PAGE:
Eye exams at Eye Clinic of Austin are administered by our highly experienced optometrist, Dr. Melanie Prosise with the assistance of our ophthalmic technicians. Eye Clinic of Austin is committed to thoroughness of the eye exam to insure no issues are left undiscovered. To schedule an eye exam, use our Online Scheduler or call us at (512) 427-1100.
Your Health History
Eye Clinic of Austin eye exams consist of several different elements performed in various stages to evaluate the complete visual system. One of the most important parts of the eye exam is discussing and documenting your health history, including personal medical history and family medical history for not only your eyes, but general health as well. If you are a new patient, you can print and fill out new patient forms before coming into the office.
Physical Exam & Eye Chart
After reviewing health history, a physical examination of visual functions will begin. First, Dr. Prosise and team physically examine the eye and your eyesight is tested by reading an eye chart at various distances. If this test shows that your vision is less than perfect, a refraction will be performed.
A refraction is a test to determine each eye’s refractive error. Using a phoropter, a series of lenses in graded powers are presented to determine which provides sharpest, clearest vision. The test is a required separate element of most visits at Eye Clinic of Austin and is used to create prescriptions for glasses and/or contact lenses and/or to evaluate possible changes in vision due to medical conditions. This is essential in order to determine if a decrease in vision is due to only a need for glasses, which is easy to correct, or if another medical reason exists. Dr. Prosise will also test your pupil function, peripheral vision, muscles, and for double vision.
Slit Lamp Exam
Next, a slit lamp examination is performed. The slit lamp is a binocular microscope that the eye doctor uses to examine your eyes under high magnification. During this portion of the exam the eye doctor is able to closely examine your eyelids, whites of your eyes (sclera & conjunctiva), your cornea, pupil, iris and your crystalline lens.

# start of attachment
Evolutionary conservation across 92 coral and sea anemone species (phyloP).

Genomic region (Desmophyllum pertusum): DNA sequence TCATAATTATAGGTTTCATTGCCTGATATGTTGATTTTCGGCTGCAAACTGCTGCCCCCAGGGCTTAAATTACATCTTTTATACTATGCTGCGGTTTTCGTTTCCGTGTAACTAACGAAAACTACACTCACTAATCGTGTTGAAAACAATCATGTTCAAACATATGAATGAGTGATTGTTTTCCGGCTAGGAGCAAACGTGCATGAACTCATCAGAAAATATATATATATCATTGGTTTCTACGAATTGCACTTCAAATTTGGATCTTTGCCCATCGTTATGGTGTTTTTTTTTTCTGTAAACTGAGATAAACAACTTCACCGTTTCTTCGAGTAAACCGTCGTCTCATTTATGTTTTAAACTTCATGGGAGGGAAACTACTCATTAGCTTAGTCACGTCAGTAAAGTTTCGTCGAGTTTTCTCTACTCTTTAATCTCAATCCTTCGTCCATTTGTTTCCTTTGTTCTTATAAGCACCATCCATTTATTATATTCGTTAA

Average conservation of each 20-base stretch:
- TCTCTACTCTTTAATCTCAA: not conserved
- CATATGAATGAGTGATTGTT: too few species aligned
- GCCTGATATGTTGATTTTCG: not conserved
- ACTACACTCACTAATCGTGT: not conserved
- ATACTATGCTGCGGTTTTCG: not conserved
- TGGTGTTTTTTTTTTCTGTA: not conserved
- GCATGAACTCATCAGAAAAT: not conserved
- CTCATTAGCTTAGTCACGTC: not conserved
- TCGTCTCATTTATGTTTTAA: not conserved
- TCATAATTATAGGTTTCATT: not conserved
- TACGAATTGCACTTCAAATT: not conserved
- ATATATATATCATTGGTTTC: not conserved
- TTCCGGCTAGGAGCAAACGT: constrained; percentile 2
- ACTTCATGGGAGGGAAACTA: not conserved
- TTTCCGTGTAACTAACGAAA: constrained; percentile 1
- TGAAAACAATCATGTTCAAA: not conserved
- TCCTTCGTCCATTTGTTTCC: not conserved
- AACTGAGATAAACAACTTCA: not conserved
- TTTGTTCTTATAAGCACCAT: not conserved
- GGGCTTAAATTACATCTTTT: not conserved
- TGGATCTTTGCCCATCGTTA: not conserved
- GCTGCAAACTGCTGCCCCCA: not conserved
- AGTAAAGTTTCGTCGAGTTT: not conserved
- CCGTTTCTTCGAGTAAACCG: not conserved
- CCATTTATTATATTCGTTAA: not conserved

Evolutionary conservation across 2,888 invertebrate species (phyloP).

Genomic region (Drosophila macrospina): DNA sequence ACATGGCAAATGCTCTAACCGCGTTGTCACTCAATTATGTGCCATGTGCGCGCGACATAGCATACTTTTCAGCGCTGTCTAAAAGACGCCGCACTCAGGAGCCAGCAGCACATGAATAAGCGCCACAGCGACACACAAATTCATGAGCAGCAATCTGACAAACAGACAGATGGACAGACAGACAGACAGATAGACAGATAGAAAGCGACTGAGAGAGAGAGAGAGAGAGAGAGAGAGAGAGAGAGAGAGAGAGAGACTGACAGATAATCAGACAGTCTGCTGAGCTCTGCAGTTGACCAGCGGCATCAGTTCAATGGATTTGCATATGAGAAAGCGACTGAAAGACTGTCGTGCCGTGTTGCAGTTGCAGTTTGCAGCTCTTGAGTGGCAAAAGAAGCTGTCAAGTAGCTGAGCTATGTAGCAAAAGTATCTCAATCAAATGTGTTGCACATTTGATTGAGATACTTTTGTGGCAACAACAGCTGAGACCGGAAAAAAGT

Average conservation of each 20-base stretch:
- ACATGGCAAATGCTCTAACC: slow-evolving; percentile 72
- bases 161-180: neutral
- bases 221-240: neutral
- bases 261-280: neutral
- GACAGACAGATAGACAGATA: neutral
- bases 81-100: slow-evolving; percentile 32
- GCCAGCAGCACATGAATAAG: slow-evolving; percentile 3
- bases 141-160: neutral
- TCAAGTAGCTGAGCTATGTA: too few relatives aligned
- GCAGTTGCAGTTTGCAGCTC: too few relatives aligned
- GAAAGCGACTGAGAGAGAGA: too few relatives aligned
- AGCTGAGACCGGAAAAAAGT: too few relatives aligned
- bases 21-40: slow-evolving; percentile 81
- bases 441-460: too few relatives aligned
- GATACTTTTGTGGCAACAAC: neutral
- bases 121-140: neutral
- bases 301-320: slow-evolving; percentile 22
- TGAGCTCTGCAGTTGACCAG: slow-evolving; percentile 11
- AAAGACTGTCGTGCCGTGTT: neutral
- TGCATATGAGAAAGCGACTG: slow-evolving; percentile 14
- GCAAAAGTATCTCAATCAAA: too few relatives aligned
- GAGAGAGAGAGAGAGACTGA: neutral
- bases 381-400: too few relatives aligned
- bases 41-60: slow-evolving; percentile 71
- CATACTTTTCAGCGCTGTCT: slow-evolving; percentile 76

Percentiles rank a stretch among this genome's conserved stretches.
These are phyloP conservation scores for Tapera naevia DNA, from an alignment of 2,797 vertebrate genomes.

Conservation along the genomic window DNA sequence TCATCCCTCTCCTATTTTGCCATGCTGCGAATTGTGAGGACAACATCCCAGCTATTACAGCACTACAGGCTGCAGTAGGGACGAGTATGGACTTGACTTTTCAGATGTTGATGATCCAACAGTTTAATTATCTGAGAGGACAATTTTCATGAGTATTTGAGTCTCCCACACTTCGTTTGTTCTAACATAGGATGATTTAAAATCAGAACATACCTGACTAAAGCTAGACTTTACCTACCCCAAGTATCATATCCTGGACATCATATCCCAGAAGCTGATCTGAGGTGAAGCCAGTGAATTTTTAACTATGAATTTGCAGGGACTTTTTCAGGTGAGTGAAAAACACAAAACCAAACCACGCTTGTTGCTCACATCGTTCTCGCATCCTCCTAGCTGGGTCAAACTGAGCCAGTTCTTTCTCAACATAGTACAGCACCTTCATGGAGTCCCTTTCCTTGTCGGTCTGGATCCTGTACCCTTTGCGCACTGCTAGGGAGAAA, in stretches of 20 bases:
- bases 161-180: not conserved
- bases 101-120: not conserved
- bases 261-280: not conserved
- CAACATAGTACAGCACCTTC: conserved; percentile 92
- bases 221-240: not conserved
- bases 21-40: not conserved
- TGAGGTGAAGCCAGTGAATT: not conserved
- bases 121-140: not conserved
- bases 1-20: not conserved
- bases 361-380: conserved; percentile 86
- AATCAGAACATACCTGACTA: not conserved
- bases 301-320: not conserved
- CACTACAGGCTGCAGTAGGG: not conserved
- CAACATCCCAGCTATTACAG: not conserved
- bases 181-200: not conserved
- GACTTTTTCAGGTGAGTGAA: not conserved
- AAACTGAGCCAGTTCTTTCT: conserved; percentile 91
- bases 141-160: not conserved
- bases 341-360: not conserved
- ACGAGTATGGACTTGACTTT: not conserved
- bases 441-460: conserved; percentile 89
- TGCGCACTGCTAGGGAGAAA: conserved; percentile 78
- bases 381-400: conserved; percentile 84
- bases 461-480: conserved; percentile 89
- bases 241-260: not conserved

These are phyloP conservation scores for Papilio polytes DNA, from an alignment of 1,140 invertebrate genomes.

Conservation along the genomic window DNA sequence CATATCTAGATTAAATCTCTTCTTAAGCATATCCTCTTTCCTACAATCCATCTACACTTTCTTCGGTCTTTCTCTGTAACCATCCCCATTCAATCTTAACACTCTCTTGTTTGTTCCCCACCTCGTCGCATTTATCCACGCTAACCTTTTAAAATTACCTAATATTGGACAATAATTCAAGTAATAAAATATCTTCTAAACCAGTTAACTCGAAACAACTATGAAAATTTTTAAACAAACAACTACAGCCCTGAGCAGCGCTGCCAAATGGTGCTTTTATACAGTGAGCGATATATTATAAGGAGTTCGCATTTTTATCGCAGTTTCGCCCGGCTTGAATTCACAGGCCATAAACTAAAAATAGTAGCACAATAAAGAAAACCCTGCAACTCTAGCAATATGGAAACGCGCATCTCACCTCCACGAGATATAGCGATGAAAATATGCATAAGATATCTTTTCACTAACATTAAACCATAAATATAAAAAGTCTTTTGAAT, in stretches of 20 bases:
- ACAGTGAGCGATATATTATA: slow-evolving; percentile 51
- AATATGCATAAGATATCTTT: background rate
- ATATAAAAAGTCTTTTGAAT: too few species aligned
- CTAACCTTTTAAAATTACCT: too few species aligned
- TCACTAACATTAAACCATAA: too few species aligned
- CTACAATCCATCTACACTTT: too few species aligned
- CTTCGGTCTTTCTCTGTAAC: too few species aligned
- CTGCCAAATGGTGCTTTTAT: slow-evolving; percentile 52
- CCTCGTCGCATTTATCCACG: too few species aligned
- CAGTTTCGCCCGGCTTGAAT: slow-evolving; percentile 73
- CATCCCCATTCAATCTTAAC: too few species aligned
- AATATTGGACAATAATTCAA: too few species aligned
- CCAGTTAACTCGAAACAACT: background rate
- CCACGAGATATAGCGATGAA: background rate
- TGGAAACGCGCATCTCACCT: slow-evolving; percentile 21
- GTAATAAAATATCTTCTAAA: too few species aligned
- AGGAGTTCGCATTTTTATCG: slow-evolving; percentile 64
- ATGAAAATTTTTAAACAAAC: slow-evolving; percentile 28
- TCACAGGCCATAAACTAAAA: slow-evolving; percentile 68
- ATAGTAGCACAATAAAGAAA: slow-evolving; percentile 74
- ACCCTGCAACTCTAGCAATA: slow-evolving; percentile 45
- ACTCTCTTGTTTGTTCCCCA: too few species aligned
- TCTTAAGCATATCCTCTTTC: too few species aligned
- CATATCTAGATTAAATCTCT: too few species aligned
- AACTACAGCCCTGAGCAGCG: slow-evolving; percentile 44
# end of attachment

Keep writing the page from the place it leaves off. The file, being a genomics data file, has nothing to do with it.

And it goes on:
During the slit lamp exam, the optometrist will use some anesthetic eye drops to numb your eyes then using a tonometer will measure the fluid pressure of your eyes to determine if you might have glaucoma. This is painless. The doctor will simply touch your eye with the tonometer probe, which has a smooth plastic surface, for a few seconds.
The back of your eye can also be examined with a very bright light on the slit lamp after your eyes have been dilated or by using the Optomap® Retinal Exam without dilation. Dilating drops are used to enlarge the pupil so that the doctor can get a good view using an ophthalmoscope of the back of your eye to examine and evaluate your retina, blood vessels and optic nerve. The doctor will also use a binocular indirect ophthalmoscope to perform a panoramic view of the entirety of the back of your eye to look for retinal holes, tears, detachments, moles, tumors or abnormal blood vessels.
Once all the tests have concluded, any eye health issues will be discussed with you. At this time the eye doctor can also answer any questions or concerns. We will then determine which corrective lenses would be best to prescribe, whether it’s prescription glasses and/or contact lenses, including the type and brand.